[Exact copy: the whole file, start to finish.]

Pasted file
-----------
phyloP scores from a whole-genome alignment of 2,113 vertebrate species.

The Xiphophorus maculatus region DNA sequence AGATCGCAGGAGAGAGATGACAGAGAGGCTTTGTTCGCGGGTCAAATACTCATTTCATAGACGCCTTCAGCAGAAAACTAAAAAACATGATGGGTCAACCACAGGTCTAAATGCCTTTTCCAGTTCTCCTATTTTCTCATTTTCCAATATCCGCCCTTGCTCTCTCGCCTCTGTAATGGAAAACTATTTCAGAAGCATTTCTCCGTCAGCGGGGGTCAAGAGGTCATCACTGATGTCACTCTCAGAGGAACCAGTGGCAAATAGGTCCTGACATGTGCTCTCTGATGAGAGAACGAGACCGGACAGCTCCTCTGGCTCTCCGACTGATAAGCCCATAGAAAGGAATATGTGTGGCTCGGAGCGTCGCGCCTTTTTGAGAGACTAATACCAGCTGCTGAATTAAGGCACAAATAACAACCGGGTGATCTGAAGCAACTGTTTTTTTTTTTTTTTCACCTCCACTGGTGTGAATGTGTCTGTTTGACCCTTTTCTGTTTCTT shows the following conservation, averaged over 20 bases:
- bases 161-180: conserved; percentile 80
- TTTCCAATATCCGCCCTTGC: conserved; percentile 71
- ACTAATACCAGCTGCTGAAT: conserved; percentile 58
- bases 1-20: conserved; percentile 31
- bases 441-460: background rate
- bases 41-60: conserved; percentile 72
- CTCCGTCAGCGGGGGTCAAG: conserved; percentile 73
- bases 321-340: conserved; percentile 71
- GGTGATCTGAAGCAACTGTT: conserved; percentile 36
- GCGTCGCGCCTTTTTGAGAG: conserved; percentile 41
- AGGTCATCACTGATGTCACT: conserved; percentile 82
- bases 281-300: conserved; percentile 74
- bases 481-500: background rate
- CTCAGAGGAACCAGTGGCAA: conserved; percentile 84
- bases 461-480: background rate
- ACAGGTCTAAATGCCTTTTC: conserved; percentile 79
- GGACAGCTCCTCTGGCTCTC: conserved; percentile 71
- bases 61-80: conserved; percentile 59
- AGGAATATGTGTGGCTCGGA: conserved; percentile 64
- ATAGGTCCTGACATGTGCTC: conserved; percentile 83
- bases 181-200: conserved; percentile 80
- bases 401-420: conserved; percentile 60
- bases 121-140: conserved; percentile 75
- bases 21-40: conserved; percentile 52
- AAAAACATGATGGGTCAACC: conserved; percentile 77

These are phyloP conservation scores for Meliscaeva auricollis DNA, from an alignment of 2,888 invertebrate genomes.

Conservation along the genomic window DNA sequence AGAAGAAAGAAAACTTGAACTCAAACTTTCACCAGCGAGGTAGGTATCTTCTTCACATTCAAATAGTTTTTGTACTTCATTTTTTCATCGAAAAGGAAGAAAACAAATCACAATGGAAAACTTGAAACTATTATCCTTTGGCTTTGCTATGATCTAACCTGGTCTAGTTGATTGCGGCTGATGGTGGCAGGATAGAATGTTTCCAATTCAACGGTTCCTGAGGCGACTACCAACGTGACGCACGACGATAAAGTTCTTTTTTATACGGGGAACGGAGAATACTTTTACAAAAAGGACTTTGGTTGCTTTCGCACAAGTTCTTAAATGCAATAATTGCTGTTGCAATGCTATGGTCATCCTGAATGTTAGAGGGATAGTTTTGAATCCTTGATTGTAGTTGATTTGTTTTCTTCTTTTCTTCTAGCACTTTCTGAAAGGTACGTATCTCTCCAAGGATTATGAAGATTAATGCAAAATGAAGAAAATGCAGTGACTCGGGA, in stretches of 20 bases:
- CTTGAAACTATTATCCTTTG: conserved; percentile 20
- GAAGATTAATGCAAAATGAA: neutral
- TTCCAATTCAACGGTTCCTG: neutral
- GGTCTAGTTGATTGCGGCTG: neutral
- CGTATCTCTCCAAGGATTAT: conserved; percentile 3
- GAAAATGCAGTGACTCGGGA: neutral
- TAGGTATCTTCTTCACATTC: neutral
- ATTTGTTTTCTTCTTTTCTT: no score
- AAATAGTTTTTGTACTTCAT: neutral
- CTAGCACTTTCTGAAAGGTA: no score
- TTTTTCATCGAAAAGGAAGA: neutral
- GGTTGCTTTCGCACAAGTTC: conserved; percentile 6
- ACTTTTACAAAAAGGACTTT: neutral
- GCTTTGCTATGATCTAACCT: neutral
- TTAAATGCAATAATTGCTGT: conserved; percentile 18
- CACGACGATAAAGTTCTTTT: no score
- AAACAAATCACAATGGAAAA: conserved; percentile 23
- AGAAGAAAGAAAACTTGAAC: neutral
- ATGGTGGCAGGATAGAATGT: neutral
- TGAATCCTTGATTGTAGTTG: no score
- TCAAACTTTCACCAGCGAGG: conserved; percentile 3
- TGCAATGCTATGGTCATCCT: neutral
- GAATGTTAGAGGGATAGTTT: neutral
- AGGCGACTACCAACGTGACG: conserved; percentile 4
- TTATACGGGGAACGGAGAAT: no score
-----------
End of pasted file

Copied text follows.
phyloP scores from a whole-genome alignment of 2,113 vertebrate species.

The Xiphophorus maculatus region DNA sequence AGATCGCAGGAGAGAGATGACAGAGAGGCTTTGTTCGCGGGTCAAATACTCATTTCATAGACGCCTTCAGCAGAAAACTAAAAAACATGATGGGTCAACCACAGGTCTAAATGCCTTTTCCAGTTCTCCTATTTTCTCATTTTCCAATATCCGCCCTTGCTCTCTCGCCTCTGTAATGGAAAACTATTTCAGAAGCATTTCTCCGTCAGCGGGGGTCAAGAGGTCATCACTGATGTCACTCTCAGAGGAACCAGTGGCAAATAGGTCCTGACATGTGCTCTCTGATGAGAGAACGAGACCGGACAGCTCCTCTGGCTCTCCGACTGATAAGCCCATAGAAAGGAATATGTGTGGCTCGGAGCGTCGCGCCTTTTTGAGAGACTAATACCAGCTGCTGAATTAAGGCACAAATAACAACCGGGTGATCTGAAGCAACTGTTTTTTTTTTTTTTTCACCTCCACTGGTGTGAATGTGTCTGTTTGACCCTTTTCTGTTTCTT shows the following conservation, averaged over 20 bases:
- bases 161-180: conserved; percentile 80
- TTTCCAATATCCGCCCTTGC: conserved; percentile 71
- ACTAATACCAGCTGCTGAAT: conserved; percentile 58
- bases 1-20: conserved; percentile 31
- bases 441-460: background rate
- bases 41-60: conserved; percentile 72
- CTCCGTCAGCGGGGGTCAAG: conserved; percentile 73
- bases 321-340: conserved; percentile 71
- GGTGATCTGAAGCAACTGTT: conserved; percentile 36
- GCGTCGCGCCTTTTTGAGAG: conserved; percentile 41
- AGGTCATCACTGATGTCACT: conserved; percentile 82
- bases 281-300: conserved; percentile 74
- bases 481-500: background rate
- CTCAGAGGAACCAGTGGCAA: conserved; percentile 84
- bases 461-480: background rate
- ACAGGTCTAAATGCCTTTTC: conserved; percentile 79
- GGACAGCTCCTCTGGCTCTC: conserved; percentile 71
- bases 61-80: conserved; percentile 59
- AGGAATATGTGTGGCTCGGA: conserved; percentile 64
- ATAGGTCCTGACATGTGCTC: conserved; percentile 83
- bases 181-200: conserved; percentile 80
- bases 401-420: conserved; percentile 60
- bases 121-140: conserved; percentile 75
- bases 21-40: conserved; percentile 52
- AAAAACATGATGGGTCAACC: conserved; percentile 77

These are phyloP conservation scores for Meliscaeva auricollis DNA, from an alignment of 2,888 invertebrate genomes.

Conservation along the genomic window DNA sequence AGAAGAAAGAAAACTTGAACTCAAACTTTCACCAGCGAGGTAGGTATCTTCTTCACATTCAAATAGTTTTTGTACTTCATTTTTTCATCGAAAAGGAAGAAAACAAATCACAATGGAAAACTTGAAACTATTATCCTTTGGCTTTGCTATGATCTAACCTGGTCTAGTTGATTGCGGCTGATGGTGGCAGGATAGAATGTTTCCAATTCAACGGTTCCTGAGGCGACTACCAACGTGACGCACGACGATAAAGTTCTTTTTTATACGGGGAACGGAGAATACTTTTACAAAAAGGACTTTGGTTGCTTTCGCACAAGTTCTTAAATGCAATAATTGCTGTTGCAATGCTATGGTCATCCTGAATGTTAGAGGGATAGTTTTGAATCCTTGATTGTAGTTGATTTGTTTTCTTCTTTTCTTCTAGCACTTTCTGAAAGGTACGTATCTCTCCAAGGATTATGAAGATTAATGCAAAATGAAGAAAATGCAGTGACTCGGGA, in stretches of 20 bases:
- CTTGAAACTATTATCCTTTG: conserved; percentile 20
- GAAGATTAATGCAAAATGAA: neutral
- TTCCAATTCAACGGTTCCTG: neutral
- GGTCTAGTTGATTGCGGCTG: neutral
- CGTATCTCTCCAAGGATTAT: conserved; percentile 3
- GAAAATGCAGTGACTCGGGA: neutral
- TAGGTATCTTCTTCACATTC: neutral
- ATTTGTTTTCTTCTTTTCTT: no score
- AAATAGTTTTTGTACTTCAT: neutral
- CTAGCACTTTCTGAAAGGTA: no score
- TTTTTCATCGAAAAGGAAGA: neutral
- GGTTGCTTTCGCACAAGTTC: conserved; percentile 6
- ACTTTTACAAAAAGGACTTT: neutral
- GCTTTGCTATGATCTAACCT: neutral
- TTAAATGCAATAATTGCTGT: conserved; percentile 18
- CACGACGATAAAGTTCTTTT: no score
- AAACAAATCACAATGGAAAA: conserved; percentile 23
- AGAAGAAAGAAAACTTGAAC: neutral
- ATGGTGGCAGGATAGAATGT: neutral
- TGAATCCTTGATTGTAGTTG: no score
- TCAAACTTTCACCAGCGAGG: conserved; percentile 3
- TGCAATGCTATGGTCATCCT: neutral
- GAATGTTAGAGGGATAGTTT: neutral
- AGGCGACTACCAACGTGACG: conserved; percentile 4
- TTATACGGGGAACGGAGAAT: no score